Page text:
The Founders Gamble
Actually, Barr is wrong. The “Founders” didn’t gamble that virtue would prevail over the passions. They gambled that virtue wasn’t necessary or even desirable in their newly created “republic.” [Madison referred to religion as a source of tyranny in a letter to Jefferson and alluded to that in the Federalist Papers.] This was noticed at the time by the Anti-Federalists and commented on over and over. For example, if you read some of the Anti-Federalists descriptions of what life would be like in what we call the District of Columbia, they will sound remarkably like what life is like there now.
The “Founders'” project was to regulate the passions by setting them in opposition each other, or as Madison said in Federalist #51, self-interest must be set against self-interest because the only alternative was like relying on “angels” to govern. And of course that was a fantasy.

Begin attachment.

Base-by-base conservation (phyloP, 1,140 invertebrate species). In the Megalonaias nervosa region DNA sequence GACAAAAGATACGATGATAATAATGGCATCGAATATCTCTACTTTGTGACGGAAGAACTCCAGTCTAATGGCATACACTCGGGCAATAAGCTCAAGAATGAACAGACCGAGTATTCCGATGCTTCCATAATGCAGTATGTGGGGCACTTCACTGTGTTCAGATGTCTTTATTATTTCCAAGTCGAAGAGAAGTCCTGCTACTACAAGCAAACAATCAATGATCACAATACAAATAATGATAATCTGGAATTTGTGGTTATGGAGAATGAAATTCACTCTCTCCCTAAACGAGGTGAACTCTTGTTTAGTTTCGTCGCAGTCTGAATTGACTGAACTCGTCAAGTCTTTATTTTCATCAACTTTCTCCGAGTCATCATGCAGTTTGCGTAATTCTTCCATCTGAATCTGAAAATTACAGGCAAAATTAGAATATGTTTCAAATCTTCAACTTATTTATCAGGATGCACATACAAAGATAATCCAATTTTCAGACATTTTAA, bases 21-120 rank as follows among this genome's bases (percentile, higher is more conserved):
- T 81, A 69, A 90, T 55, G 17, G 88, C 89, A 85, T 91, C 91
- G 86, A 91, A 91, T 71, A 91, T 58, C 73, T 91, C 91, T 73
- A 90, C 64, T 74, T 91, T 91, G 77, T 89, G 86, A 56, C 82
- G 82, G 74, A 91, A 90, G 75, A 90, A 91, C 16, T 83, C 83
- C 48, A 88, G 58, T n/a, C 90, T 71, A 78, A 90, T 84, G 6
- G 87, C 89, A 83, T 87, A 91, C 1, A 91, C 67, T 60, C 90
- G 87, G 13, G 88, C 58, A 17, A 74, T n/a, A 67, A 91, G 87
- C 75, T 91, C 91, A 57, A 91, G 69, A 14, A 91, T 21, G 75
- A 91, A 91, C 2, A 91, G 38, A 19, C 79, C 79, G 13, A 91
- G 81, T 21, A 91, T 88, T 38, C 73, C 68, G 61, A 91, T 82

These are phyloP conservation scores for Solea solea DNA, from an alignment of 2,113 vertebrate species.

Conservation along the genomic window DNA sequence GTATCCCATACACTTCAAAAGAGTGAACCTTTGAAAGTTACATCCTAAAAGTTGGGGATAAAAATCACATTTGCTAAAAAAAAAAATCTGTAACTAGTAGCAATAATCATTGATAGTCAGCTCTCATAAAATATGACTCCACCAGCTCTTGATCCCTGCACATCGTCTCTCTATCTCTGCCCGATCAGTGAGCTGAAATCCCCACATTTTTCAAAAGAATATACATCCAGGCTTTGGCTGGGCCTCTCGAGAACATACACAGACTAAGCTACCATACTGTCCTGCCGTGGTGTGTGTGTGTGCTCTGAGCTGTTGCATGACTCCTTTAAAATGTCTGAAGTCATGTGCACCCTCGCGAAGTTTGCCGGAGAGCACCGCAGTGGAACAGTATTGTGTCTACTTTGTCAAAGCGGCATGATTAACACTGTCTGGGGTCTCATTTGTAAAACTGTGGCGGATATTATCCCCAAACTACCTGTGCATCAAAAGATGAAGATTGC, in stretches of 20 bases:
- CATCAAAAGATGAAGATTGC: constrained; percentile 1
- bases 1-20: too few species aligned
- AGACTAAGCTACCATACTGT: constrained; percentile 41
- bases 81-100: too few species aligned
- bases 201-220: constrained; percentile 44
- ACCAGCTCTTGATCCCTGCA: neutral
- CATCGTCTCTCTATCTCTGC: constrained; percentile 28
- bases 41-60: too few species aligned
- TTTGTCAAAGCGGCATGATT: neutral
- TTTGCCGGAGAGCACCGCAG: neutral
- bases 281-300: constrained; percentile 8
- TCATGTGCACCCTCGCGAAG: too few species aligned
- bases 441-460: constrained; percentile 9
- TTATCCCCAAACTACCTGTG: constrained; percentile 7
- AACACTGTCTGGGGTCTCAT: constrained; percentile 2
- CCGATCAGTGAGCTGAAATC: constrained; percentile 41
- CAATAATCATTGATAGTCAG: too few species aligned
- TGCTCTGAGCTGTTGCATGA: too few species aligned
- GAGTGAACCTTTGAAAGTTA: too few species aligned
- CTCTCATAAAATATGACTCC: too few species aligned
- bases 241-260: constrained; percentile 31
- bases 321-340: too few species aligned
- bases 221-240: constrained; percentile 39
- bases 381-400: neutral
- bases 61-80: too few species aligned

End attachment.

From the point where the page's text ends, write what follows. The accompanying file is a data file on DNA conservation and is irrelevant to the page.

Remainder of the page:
As Herbert J. Storing said in class once: He wouldn’t teach the Federalist Papers in high school because there was little there besides a reliance on self-interest, that is, passion. He also wrote [In “What the Anti-Federalists Were For”] that the Federalists had the “stronger” argument than the Anti-Federalists and, of course, the stronger and strongest arguments are such because they appeal to the passions, not to reason.
We seem to be harvesting the results of the “Founders” gamble.